The worker bees work everyday. They go out and gather pollen and they feed the hive. They take care of the babies and they build the honeycomb. The queen’s job is to have babies and the drones job is to mate with the queen.
Everyone has a job to do and the hive functions and thrives when conditions are right and healthy for them.
When I would visit the hives with my grandfather he would point out the different honeybees to me and explain what their purpose was.
The drones were always just a bit bigger, slower and lazier than the worker bees and liked to hang around on the outside ledge of the hive opening getting some rays. The opening to the hive was always bustling with workers coming and going and you could pull one of the screens from the hive to watch them as they cared for the eggs and the newborns, all tucked snugly inside one of the honeycomb pockets.
My grandfather would explain the order of things and how they would someday apply to me as an adult.
“You work with a purpose and you will be rewarded with something sweet and eternal. Without purpose, there is no life.”
One day a bee got caught in my long curly hair. The bee was desperately trying to get free and started climbing the curl she was entangled in, heading right for my tender scalp. I ran towards my grandfather, wanting him to get the bee off of me before I got stung!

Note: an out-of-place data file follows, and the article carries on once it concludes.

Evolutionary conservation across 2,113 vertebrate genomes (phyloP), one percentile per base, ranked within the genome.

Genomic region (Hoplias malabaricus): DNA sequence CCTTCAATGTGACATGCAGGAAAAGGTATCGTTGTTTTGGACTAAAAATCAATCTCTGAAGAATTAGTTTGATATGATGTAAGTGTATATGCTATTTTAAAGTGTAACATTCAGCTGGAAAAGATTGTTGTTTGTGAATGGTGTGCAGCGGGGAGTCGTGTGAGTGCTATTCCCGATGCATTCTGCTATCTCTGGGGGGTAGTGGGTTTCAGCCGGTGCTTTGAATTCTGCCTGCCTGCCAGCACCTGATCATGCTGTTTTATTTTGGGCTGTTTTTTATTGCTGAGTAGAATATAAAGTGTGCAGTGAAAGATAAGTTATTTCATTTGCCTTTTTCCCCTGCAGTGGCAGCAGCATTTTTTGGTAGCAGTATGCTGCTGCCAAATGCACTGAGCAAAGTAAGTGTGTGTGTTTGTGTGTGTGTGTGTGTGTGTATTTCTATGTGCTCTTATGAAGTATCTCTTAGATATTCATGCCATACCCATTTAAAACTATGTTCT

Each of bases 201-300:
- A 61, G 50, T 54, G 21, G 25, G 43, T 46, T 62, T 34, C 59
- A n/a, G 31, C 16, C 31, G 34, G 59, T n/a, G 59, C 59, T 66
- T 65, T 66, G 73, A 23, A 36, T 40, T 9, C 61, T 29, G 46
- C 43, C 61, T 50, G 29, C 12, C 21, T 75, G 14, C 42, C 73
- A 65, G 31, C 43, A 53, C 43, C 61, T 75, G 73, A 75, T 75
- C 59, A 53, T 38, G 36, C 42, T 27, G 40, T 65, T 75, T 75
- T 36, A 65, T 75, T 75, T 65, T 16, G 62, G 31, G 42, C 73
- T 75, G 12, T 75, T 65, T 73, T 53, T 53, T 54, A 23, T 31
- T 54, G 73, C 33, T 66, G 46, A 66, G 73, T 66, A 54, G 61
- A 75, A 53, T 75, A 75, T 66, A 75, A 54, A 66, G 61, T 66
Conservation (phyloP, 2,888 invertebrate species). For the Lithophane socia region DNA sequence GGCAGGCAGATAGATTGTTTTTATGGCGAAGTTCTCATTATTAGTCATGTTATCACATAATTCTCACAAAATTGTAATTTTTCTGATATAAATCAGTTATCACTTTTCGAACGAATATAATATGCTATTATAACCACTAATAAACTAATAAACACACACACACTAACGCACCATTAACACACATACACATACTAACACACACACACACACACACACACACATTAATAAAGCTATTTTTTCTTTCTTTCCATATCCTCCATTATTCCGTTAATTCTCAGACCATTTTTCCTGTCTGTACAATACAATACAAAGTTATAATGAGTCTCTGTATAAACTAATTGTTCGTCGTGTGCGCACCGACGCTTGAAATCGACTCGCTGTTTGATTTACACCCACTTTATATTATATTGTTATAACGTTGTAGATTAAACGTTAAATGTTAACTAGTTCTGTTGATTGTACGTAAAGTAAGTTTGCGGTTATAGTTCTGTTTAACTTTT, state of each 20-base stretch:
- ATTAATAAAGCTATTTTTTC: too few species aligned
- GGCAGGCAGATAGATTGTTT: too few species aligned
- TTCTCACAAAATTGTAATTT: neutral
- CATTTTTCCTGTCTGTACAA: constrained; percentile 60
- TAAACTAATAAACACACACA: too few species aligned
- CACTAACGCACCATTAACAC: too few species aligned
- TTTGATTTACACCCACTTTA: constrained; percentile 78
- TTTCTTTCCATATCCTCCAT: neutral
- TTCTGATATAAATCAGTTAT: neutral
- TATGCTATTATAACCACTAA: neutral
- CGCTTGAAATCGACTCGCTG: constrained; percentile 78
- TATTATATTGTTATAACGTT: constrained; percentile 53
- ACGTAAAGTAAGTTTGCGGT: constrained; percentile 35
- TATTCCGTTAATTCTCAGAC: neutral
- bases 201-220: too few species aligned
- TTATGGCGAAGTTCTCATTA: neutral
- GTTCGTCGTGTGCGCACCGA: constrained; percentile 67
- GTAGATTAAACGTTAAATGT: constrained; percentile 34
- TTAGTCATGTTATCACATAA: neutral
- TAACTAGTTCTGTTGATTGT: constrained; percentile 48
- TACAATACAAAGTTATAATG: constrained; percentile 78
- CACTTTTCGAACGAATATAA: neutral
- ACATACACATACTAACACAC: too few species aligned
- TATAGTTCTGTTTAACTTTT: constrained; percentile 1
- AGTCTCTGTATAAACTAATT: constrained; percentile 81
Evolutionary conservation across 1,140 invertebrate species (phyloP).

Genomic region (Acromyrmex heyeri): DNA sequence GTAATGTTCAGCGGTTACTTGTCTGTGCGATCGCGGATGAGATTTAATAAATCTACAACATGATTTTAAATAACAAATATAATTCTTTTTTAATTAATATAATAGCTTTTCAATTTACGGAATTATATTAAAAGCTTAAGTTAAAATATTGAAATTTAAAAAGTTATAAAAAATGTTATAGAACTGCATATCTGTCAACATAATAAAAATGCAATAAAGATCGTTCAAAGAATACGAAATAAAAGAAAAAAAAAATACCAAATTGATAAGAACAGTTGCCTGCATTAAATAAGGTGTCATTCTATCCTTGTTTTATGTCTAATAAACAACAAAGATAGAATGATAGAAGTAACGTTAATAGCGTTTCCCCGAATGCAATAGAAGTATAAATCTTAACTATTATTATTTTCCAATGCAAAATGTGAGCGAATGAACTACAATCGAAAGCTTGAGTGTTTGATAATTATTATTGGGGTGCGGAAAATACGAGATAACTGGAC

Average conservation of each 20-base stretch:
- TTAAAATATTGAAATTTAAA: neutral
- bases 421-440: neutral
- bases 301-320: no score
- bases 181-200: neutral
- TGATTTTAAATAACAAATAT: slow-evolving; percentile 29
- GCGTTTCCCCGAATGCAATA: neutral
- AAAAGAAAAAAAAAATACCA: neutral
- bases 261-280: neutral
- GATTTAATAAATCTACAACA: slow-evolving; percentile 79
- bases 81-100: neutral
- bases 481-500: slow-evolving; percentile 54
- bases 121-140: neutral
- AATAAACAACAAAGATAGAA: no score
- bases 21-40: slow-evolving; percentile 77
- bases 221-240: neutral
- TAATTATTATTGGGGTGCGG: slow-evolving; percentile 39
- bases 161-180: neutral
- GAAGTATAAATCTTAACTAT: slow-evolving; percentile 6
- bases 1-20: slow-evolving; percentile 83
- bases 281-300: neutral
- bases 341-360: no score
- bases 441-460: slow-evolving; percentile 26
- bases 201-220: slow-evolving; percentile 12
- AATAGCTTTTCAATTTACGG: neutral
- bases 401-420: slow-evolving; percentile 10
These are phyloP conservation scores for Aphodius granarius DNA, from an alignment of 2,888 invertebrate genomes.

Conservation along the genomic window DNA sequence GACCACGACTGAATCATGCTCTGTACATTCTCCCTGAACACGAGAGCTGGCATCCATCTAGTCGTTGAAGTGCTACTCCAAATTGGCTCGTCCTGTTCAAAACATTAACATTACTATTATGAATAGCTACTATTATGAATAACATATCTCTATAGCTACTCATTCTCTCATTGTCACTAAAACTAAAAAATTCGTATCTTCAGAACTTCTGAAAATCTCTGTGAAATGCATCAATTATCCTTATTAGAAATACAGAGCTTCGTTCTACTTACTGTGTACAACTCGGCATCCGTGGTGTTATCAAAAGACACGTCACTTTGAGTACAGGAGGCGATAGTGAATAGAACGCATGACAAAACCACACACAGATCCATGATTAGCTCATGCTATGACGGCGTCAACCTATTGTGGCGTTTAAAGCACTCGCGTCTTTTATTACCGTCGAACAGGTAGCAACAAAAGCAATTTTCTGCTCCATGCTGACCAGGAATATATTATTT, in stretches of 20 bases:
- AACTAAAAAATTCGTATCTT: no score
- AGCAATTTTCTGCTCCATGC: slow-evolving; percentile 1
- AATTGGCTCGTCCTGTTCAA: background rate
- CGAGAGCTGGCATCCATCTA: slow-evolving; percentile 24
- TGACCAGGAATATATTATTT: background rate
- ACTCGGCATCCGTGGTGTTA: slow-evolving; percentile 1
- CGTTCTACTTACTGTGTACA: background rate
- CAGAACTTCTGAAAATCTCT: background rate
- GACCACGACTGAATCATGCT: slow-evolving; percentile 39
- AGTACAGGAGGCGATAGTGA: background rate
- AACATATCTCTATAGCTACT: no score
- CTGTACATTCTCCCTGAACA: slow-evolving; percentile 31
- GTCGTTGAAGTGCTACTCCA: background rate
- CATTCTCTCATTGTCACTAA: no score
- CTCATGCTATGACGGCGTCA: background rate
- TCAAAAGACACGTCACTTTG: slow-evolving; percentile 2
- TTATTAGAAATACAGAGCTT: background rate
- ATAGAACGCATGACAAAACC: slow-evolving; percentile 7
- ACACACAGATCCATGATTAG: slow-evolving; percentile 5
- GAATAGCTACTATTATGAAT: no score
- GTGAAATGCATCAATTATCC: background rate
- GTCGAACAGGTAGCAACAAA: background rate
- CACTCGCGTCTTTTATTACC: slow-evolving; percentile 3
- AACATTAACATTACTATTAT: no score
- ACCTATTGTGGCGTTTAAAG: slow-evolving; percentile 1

To my surprise, he turned and ran away from me and yelled for me not to come any closer to him. “I can’t help you baby! You’ll either have to mash her with your fingers, or let her sting you. Either way, she’s going to die if you can’t free her without getting stung.” Even with his coverings on, he knew there was always the chance he would get stung because this was an angry bee.
I stood there, feeling this tiny bee wiggling in my hair, and knowing that it was up to me to decide her fate. Would I allow her to reach my skin and sting me? Would I reach up and viciously squash her with my fingers? Or would I remain calm in the face of crisis and help her get free?
I didn’t even hesitate.
I squashed her with my fingers.
What can I say? I was seven years old.
It was an interesting lesson to learn as a child.
From that day forward I wore my hair tucked under a hat when we visited the hives together. I wasn’t allergic to bees and my grandfather always had a smoker going to keep them calm while we were tending them, so coverings and netting for me wasn’t really necessary. Besides he always taught me not to be afraid of getting stung.
Life is like that too. Never be afraid to get stung by life or by other people. It will only hurt for a short time and it’s never the end of the world. If you ever become fearful of getting hurt, you cease to live with purpose.
I loved the lessons he taught me as a child that I still carry them with me today. He was the bravest grandpa anyone could ever wish for. I loved him to bits and back again and I still love him today.
Even the bees loved him ❤
- A Little About Our Journey – Surprises from the Bees (morningsidehoney.wordpress.com)
- NC State researcher says bee colonies are healthier when queens take many mates (newsobserver.com)
- Understanding the Lifecycle of the Arizona Bee (local.answers.com)
- Bee Sting Remedies (y98.cbslocal.com)